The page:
Incarceration Nation: Ethical Issues Surrounding Private Prisons

The United States has the largest prison population in the world since the incarceration rate has skyrocketed since the mid 70’s, as seen in the chart below.


Prisoners, of whom a majority are African-American, are often employed as cheap or even free labor by companies with the intention of cutting costs and maximising profit. The most common form of employment involves simple manufacturing that operates under government-run prison production schemes that are called “correctional industries” or Unicor. As mentioned in last week’s post, private prisons fall short in terms of cost-efficiency. In addition to that, they are also severely lacking from a moral standpoint. This post will take a closer look at the ethical implications of private prisons and inmate labor.

The first problem lies with who the prisoners are. Most inmates commit low-level, non-violent crimes and have been unfairly sentenced to jail time. While on the surface it might seem as though prosecutors are to blame for this, private prisons are the main culprit as they earn more profit when more of their prisons are filled up. Lauren-Brooke Eisen (@lbeisen), senior counsel at the Brennan Center for Justice, has even said that one reason the Trump administration is moving back to private prisons is based on “what they falsely see as a rise in crime”.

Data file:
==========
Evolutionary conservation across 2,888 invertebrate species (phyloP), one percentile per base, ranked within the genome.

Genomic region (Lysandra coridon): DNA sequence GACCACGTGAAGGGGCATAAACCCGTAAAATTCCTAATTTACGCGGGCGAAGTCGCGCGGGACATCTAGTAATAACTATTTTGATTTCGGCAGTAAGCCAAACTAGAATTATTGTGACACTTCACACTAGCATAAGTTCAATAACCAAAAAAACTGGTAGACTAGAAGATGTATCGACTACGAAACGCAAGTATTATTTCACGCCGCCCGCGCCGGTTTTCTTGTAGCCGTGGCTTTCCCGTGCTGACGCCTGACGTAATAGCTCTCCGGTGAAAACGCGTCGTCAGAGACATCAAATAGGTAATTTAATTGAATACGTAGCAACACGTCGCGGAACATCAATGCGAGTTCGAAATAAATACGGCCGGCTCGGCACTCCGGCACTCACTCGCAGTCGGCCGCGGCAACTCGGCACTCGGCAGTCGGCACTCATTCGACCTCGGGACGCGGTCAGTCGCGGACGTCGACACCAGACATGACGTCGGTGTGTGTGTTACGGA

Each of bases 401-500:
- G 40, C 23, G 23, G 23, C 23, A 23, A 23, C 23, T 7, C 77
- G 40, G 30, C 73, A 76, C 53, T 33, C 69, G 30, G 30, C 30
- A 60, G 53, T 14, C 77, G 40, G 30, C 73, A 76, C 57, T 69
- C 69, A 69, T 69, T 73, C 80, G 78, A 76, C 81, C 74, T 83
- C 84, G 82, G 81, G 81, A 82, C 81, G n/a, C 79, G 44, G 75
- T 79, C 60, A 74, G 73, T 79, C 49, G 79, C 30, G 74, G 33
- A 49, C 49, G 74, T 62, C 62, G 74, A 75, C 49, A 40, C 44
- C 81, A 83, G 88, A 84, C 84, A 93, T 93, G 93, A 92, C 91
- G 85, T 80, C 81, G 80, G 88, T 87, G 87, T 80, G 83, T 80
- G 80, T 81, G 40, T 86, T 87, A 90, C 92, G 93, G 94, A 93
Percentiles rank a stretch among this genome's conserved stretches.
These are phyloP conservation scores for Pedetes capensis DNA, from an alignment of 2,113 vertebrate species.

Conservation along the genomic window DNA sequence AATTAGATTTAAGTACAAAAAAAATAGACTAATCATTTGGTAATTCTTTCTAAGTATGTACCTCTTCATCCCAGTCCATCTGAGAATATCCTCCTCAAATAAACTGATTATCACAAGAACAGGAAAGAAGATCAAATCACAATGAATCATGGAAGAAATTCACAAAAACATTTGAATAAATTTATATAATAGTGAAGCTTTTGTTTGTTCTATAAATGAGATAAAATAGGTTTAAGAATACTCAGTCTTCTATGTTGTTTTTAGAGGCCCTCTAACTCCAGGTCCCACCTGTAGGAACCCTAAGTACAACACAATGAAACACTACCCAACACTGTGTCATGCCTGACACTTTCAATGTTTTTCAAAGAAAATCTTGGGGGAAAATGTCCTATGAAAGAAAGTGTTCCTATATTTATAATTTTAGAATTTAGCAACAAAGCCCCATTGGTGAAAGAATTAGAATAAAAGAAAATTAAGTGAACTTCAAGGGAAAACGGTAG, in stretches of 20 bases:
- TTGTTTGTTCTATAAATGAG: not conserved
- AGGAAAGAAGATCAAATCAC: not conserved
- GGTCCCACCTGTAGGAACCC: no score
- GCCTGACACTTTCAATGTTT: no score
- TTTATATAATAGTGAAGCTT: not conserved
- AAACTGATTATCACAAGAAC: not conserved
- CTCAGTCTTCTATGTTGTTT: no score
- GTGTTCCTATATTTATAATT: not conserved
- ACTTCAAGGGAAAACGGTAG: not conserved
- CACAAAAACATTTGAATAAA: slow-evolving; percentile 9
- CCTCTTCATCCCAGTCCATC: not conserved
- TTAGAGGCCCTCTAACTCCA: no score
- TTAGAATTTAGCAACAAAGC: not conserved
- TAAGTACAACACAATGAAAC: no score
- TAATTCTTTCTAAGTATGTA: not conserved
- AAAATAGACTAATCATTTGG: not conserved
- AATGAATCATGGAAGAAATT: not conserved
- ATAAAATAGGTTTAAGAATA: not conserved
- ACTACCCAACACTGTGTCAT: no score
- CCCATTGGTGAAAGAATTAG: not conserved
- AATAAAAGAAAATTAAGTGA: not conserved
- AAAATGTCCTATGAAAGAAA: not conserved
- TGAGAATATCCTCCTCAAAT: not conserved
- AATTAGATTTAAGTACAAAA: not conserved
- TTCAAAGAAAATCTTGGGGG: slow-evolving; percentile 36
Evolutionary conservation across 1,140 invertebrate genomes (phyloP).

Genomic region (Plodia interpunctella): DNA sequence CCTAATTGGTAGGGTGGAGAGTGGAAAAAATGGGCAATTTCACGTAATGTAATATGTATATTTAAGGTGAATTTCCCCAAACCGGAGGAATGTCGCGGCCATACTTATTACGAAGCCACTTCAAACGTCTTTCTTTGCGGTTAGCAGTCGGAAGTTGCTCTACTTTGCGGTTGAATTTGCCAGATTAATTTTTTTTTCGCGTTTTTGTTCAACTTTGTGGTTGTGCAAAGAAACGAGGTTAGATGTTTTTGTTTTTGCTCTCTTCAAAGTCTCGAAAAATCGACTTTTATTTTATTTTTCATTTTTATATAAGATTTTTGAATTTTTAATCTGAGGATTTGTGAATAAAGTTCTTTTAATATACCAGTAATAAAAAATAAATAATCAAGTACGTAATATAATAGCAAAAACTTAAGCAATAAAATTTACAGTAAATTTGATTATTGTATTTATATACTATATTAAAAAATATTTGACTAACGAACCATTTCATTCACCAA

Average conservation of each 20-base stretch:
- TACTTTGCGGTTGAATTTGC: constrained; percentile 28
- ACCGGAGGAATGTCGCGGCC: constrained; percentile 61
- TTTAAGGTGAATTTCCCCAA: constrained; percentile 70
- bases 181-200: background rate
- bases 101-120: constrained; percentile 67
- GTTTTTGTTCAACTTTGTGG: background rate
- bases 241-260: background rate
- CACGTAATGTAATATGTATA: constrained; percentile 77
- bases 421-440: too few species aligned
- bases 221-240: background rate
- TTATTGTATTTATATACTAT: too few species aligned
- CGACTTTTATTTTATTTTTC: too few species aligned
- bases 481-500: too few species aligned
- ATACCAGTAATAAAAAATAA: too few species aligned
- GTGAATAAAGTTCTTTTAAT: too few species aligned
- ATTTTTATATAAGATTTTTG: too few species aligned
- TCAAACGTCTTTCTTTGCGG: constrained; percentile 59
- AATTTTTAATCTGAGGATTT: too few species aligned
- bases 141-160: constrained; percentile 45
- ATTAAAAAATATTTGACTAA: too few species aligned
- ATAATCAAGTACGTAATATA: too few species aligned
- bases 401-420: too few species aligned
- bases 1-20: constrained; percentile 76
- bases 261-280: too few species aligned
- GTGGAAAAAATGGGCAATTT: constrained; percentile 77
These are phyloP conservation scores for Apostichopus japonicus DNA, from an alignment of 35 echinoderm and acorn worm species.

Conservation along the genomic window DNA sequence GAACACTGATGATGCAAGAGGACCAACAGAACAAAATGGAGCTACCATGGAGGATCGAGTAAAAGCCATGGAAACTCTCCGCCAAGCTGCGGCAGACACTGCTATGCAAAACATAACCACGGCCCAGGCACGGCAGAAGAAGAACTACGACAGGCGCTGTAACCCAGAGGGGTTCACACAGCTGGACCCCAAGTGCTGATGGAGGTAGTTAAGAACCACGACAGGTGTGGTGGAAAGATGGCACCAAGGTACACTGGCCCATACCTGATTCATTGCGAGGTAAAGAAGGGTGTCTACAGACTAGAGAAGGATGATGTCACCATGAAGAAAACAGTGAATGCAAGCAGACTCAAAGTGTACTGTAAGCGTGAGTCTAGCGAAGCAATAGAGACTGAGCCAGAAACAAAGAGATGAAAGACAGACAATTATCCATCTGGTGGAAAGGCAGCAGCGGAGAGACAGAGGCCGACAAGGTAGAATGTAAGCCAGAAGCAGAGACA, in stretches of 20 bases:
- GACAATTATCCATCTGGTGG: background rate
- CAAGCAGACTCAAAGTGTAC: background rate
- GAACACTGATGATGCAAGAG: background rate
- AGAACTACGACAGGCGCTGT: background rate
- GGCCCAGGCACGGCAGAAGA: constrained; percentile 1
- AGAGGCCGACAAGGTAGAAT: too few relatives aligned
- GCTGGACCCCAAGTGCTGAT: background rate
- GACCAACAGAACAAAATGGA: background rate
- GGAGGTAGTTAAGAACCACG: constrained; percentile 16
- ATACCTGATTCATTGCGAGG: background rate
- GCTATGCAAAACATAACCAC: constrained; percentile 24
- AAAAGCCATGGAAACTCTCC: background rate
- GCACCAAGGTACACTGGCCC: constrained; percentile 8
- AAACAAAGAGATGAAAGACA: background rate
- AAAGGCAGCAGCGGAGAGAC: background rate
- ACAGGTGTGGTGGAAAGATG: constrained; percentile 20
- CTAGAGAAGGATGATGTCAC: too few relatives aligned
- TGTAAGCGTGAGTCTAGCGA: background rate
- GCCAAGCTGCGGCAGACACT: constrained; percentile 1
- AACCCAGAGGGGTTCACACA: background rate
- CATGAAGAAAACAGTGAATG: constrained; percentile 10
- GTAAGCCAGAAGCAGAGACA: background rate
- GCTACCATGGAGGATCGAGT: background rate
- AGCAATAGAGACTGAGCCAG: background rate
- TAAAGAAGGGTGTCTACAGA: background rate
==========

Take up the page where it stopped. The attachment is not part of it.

Overcrowding, overheating, understaffing, lack of medical attention, abuse and neglect… These are just some of the conditions inmates are subjected to in for-profit prisons. Some prison facilities even lose their contract with federal immigration authorities because of the unimaginable conditions they subject their inmates to. One example is the Willacy facility, in which inmates slept a couple of feet apart in an area haphazardly built out of Kevlar tents.

We also cannot ignore the fact that when corporations hire inmates, some, if not most, of them are forced to work against their will. This means that your groceries from Whole Foods and lingerie from Victoria’s Secret were involuntarily made or packaged by someone just so that a company could make more profit from it. Doesn’t that sound like slavery to you?

The ethical issues that stem from inmate labor extend far beyond prison walls. BP P.L.C., also known as British Petroleum, is a British multinational oil and gas company that currently has 74,500 employees in 72 countries. In 2010, when BP’s Deepwater Horizon wellhead exploded, inmates were made to clean up crude oil which had spilled into the Gulf of Mexico along Louisiana beaches. This sparked outrage as instead of hiring the coastal residents who were desperate for work, BP turned to hiring inmates with the hopes of earning tax breaks. Inmates were forced to work for hours on end, performing the most toxic job in America with no proper job training.


The ethical issues surrounding private prisons are more than sufficient to necessitate private prison reform.